Running at a scant 76 minutes there’s no time to get bored here as we rush from one scene to another, entertained by Mr Blood’s shoulder shrugging dismissal of bodies piling up and the terrifying ghouls who are definitely an overspill from Romero’s Night Of The Living Dead. Arrow’s presentation is really lurid with the blood and colourful carnival trappings jumping out the screen and the screams ringing loud and clear. Some of the cast such as lead heroine Vena (Janine Carazo) appear to have never sullied the silver screen again after this whilst others were much more prolific. Still you can’t help watching this in the same way as Freaks and thinking that the players were all real carny folk themselves and there is a lot more to the film than meets the eye as far as the backstory is concerned. It’s time to pull myself together and see if the extras are going to unveil anything in the way of an even stranger tale than the film itself?


Stephen Thrower tells us just how obscure the film is on his introductory piece, apparently it was the director himself who self-released it at the tail end of the 90’s. He describes it as psychedelic and I did on watching it wonder what drugs the people involved in it were on and what I should have taken to enhance my viewing experience. Rest assured its trippy enough without anything else being necessary. Expect the unexpected he tells us, spot on there too. The ringmaster himself director Speeth is still very much with us and is interviewed next. Apparently as far as the film is concerned a lot had to do with a meeting on a plane with producer Richard Grosser who also handled the special effects. His father dealt with bankruptcies and got them into a ‘dying on its legs’ amusement park in Philadelphia to shoot scenes at night. No surprise to learn it’s now a shopping centre. Some of the actors are talked about and it’s no real mystery about them like my imagination hoped for, just some locals that read well for the parts and some off Broadway actors the director knew. The litter picker William Preston did have a real glass eye though! It seems that most people were quite normal really but that still didn’t stop the MPAA from insisting all scenes of cannibalism were removed to grant it an R rating. It’s not a huge feature by any means but everything from sound effects to distribution are discussed giving you a much greater insight into the movie. Writer Werner Liepolt is next to remember his part in things He was approached by Speeth to undertake putting a script together after the director had been impressed with an earlier play with some strange ideas and characters in it; a piece of American grotesquery much in line with the completed film. It would appear that none other than Sawney Bean and his Scottish clan of cannibals were as with Wes Craven’s The Hills Have Eyes and indeed the recent Bone Tomahawk partly inspirational. Apart from that his ideas are surprisingly quite deep. As mentioned the set design is striking, way beyond the realms of Dr Who and Blue Peter wowing us at the time. The next interview is with the appropriately named Richard Strange and Alan Johnson who were behind them. They built their pieces in both the amusement park and another bankrupt business and old steelworks and had to simulate an underground basement area within them. Luckily there was plenty of fibreglass and other stuff lying around for them to use and get the necessary look. Armed with dead cars and orange bubblepack surplus from the army they certainly created some striking imagery and seemed to have a lot of fun doing so. They also had a couple of self-proclaimed ‘witches’ helping out so there was a bit of mystery and imagination involved.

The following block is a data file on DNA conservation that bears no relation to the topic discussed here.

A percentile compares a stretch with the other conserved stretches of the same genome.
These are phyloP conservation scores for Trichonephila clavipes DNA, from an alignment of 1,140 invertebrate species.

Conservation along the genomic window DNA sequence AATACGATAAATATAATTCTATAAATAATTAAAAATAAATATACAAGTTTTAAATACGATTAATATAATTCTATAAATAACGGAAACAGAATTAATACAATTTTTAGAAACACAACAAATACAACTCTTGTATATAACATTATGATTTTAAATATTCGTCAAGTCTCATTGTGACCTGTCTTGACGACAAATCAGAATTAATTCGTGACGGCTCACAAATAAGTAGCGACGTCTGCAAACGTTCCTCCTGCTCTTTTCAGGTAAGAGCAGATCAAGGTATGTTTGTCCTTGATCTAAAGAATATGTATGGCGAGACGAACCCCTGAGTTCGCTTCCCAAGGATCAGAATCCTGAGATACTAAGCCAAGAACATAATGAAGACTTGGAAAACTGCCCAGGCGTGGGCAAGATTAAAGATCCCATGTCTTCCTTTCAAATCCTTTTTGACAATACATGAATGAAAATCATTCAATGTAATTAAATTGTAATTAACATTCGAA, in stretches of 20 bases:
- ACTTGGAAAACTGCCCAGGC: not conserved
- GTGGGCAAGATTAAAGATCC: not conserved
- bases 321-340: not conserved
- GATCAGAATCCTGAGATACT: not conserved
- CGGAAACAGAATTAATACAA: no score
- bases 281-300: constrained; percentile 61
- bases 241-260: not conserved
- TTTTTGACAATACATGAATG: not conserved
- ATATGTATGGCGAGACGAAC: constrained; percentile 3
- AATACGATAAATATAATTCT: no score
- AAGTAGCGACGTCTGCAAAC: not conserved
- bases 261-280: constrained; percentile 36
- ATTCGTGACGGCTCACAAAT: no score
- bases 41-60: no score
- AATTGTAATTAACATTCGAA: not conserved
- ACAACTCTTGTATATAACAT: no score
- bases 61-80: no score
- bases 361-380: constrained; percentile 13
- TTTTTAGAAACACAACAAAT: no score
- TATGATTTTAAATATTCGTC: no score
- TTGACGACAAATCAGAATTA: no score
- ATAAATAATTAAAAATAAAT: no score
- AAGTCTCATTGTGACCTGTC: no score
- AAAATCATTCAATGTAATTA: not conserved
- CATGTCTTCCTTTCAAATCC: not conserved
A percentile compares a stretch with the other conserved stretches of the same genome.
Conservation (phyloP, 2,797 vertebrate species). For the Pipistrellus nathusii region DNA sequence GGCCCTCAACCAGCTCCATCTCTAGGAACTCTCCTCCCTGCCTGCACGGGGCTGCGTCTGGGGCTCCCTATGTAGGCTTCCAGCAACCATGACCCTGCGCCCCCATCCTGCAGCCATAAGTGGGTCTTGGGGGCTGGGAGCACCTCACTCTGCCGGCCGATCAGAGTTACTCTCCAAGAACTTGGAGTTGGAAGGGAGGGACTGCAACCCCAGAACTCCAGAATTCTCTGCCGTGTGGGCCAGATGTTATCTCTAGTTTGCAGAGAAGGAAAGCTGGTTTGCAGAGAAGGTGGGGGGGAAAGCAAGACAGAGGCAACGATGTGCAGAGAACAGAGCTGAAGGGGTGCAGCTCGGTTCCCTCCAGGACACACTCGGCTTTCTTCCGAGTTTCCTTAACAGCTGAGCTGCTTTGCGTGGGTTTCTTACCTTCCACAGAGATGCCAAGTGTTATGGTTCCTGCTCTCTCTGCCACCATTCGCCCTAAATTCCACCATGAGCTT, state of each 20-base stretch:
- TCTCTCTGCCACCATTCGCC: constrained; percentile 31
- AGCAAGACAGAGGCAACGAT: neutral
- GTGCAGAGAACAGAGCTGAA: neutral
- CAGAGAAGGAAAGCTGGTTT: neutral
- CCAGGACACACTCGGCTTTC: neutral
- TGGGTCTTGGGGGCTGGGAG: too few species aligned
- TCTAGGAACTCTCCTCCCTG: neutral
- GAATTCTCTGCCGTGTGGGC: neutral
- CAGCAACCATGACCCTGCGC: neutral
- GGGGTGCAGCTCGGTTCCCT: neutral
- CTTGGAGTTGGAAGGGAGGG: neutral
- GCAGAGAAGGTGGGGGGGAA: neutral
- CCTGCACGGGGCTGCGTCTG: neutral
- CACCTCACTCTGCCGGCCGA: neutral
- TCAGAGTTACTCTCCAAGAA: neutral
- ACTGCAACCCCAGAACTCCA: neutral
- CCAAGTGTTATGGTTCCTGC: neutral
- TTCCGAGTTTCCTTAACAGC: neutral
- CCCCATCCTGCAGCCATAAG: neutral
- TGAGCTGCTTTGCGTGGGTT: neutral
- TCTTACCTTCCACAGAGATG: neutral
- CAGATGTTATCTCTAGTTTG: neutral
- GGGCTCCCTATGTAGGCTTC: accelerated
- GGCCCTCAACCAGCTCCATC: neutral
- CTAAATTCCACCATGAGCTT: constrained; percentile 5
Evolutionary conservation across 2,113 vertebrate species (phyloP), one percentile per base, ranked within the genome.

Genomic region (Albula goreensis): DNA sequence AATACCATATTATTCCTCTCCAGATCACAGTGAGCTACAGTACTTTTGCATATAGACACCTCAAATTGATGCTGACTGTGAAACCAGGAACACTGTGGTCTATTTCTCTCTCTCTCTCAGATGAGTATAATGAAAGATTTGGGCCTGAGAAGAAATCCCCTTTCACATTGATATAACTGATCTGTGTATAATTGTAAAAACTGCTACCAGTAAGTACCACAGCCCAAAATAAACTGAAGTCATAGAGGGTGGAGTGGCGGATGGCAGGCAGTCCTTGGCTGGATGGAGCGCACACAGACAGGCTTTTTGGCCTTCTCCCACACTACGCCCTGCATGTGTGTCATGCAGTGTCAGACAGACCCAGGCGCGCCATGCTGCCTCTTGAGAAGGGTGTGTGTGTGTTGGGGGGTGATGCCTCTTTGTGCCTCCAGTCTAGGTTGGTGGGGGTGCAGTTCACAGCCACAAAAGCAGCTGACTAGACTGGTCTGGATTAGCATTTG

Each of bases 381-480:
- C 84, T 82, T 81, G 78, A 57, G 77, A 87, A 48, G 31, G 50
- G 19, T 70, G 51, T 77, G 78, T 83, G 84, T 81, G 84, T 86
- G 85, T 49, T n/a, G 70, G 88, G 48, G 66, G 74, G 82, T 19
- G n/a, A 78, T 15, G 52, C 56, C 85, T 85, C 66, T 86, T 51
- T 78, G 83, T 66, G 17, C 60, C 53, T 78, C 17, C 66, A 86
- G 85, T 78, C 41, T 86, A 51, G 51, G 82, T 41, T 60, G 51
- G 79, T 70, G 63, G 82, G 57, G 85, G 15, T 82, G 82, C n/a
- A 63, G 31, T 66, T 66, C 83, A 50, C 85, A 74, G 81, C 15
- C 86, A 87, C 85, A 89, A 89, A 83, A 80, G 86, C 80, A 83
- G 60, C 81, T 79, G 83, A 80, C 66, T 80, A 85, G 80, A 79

Completing things are out-takes, gallery and commentary track from film historian Richard Harlan Smith so another pretty exhaustive package for this most enjoyable film. Now when is the carnival swinging into town next? I need to make sure I stay the hell away!

(Pete Woods)

Next:   The Premonition